For weeks, the memory of my experience at the river haunted me, particularly the image of those two ghostly faces peering at me through the tent flaps. In my dreams—even during my waking hours—the woman who had spoken beckoned me continually, while the silent one’s face pressed close to the other’s, lips spread to reveal the tip of her grotesquely barbed tongue. In the halls of the psych building, on the university grounds, sometimes even in my classes, I imagined I saw them, standing or walking together, their gleaming eyes peering at me from beneath their long, dark hair.

During that period, I did not encounter Jester again, so one lonely weekend, unable to do otherwise, I returned to the river. I paid the elderly woman at the trailer, gave the improper time to the sentinel on the trail, and made my way through the darkness toward the maze of flickering torches. I immediately noticed a distinct dearth of people gathered among the trees, and the young woman serving absinthe appeared sullen and preoccupied. She failed to so much as wish me good evening, and when I inquired about Jester, she merely pointed into the darkness near the river. As I wandered down the path, I found no sign of the tent’s telltale glow, and a cold lump of disappointment swelled in my stomach—the very fact of which unsettled me all the more.

I walked around for perhaps fifteen minutes, unable to locate Jester, seeing only a handful of figures reveling in the torchlight. Something other than a mere lack of attendees had changed here; a spirit, I thought wryly. Finally, I went back to the woman’s table, procured a cup of absinthe, and planted myself beneath a tree near the former site of the tent, morose and committed to anesthetizing myself for the remainder of the evening.

I had yearned to find answers, but the fates had decreed otherwise.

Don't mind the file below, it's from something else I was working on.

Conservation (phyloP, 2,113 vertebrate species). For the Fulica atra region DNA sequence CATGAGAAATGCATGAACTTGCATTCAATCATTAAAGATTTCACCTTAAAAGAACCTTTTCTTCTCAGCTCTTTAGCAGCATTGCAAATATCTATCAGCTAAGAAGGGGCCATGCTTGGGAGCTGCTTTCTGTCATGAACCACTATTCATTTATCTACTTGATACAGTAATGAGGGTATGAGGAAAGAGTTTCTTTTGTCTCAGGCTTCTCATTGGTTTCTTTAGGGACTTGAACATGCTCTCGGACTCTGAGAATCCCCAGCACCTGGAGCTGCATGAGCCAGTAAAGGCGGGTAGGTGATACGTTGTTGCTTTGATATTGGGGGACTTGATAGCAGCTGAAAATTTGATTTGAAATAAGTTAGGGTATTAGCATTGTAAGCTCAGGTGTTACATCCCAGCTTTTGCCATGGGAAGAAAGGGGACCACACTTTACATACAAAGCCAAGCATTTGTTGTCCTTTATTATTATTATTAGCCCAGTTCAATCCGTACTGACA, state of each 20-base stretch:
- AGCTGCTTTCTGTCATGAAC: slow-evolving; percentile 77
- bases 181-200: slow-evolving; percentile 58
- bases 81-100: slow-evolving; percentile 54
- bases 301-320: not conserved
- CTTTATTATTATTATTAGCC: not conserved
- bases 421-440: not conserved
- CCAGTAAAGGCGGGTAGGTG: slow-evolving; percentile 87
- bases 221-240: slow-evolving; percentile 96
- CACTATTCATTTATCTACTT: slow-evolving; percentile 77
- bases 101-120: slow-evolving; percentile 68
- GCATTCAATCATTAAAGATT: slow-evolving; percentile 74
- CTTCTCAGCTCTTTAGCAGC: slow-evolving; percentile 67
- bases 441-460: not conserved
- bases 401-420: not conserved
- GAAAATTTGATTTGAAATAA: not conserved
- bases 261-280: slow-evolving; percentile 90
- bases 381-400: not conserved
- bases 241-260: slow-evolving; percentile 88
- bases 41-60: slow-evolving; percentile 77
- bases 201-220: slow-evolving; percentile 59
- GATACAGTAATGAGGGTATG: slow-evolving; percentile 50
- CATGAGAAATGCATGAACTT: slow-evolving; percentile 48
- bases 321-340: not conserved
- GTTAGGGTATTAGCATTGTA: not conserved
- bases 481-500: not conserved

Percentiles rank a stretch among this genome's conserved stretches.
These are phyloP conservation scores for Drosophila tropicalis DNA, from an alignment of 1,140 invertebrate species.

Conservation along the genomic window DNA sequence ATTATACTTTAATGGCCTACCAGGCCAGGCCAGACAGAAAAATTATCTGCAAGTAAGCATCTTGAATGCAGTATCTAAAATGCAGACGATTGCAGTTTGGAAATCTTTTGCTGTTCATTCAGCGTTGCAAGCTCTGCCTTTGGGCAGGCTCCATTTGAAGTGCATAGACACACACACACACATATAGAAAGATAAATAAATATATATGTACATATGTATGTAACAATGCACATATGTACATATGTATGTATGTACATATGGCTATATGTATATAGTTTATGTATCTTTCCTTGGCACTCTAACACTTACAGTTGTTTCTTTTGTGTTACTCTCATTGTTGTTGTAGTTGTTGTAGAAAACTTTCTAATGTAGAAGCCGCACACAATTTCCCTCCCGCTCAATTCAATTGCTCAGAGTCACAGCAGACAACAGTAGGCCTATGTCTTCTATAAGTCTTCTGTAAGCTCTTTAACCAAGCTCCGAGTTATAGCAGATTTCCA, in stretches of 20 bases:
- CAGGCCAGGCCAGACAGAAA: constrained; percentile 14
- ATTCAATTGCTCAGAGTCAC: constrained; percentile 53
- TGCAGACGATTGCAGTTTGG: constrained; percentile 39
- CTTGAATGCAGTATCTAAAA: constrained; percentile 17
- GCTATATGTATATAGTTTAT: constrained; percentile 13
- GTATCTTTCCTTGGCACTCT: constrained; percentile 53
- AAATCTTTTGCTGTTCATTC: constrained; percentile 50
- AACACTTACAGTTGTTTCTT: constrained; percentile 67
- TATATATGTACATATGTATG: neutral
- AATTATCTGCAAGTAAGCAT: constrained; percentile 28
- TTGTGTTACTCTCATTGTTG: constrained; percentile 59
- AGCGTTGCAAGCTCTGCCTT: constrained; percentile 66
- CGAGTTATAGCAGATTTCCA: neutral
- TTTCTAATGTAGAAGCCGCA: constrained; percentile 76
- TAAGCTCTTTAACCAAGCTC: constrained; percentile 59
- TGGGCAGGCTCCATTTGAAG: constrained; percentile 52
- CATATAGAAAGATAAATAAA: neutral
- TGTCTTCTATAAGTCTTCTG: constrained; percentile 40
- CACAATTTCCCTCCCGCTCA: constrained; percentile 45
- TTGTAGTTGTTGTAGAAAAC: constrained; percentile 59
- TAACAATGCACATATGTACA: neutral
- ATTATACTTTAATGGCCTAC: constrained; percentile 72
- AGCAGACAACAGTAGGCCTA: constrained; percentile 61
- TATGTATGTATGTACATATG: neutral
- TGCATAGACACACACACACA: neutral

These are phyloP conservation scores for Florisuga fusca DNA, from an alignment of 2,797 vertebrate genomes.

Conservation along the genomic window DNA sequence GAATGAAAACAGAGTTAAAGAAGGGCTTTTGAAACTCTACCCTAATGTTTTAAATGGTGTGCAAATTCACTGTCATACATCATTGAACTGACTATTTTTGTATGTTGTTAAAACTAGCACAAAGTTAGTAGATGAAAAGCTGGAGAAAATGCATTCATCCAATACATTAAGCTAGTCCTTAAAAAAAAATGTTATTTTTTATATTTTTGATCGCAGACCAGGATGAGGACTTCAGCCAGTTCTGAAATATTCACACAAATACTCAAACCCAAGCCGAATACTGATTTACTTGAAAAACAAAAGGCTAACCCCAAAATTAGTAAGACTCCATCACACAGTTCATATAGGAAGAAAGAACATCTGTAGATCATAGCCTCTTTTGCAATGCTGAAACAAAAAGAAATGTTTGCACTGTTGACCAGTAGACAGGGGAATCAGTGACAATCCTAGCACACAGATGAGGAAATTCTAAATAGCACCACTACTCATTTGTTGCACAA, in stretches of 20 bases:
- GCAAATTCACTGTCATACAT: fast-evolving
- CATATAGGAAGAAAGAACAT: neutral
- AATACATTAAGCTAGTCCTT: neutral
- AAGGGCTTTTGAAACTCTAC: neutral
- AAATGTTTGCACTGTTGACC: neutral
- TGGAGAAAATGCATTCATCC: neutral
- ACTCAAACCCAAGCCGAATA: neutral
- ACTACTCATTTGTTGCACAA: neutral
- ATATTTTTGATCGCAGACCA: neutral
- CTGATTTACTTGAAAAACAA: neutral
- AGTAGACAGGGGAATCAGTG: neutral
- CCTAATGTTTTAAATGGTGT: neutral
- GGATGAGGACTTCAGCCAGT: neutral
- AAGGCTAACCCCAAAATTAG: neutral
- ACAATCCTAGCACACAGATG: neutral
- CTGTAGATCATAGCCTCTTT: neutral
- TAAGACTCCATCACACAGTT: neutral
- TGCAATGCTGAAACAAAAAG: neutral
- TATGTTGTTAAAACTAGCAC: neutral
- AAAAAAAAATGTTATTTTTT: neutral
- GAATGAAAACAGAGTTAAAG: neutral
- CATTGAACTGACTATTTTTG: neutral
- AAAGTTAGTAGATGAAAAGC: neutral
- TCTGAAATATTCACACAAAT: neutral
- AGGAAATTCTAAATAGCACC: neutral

“Screw the lot of them,” I muttered aloud and drank deeply.

“You’re in the wrong place,” a familiar voice called, and with a little thrill of hope, I looked up and saw Jester perched on the edge of the trail.

“Ah, there you are. Everyone hiding tonight?”

“Moved on, mostly. Things are changing.”

“How so?”

“Because of you, I expect. You denied a kindred spirit. You angered it, and now it’s out there somewhere, roaming.” He pointed in the general direction of the town. “I’ve no idea if and when it will return. I’m disappointed.”

“There’s a load of horseshit if I ever heard any.”

“You’re here, aren’t you? And you’re looking for answers. I’m surprised it took you this long.”

I lifted my cup. “I had a hankering for absinthe.”

“You’ve seen it, haven’t you?”

My eyes held his only reluctantly. “What do you mean?”

“It was my mistake, I suppose. I misjudged you. I expected you to engage it. For the two of you to feed on each other. A wonderful symbiosis. Do you know what a rare thing that would be?”

“The gaki?”

He nodded. “Believe it or don’t believe it. But you’re here, and to me, that says it all.”

“Let’s just say for argument’s sake that you’re right. How did you come by this thing?”

“It was in Japan, several years ago. The spirit came to me and I engaged it. A most incredible exchange, I can assure you. From there, it became something of a traveling companion. Now, I organize these events, to bring it sustenance. I’m sure you’ve realized it’s not the drugs and alcohol that make these people the way they are. They’re simply prey.”

I remembered the words of the woman in the tent—and having thought of one young man as a walking corpse. “That’s ludicrous.”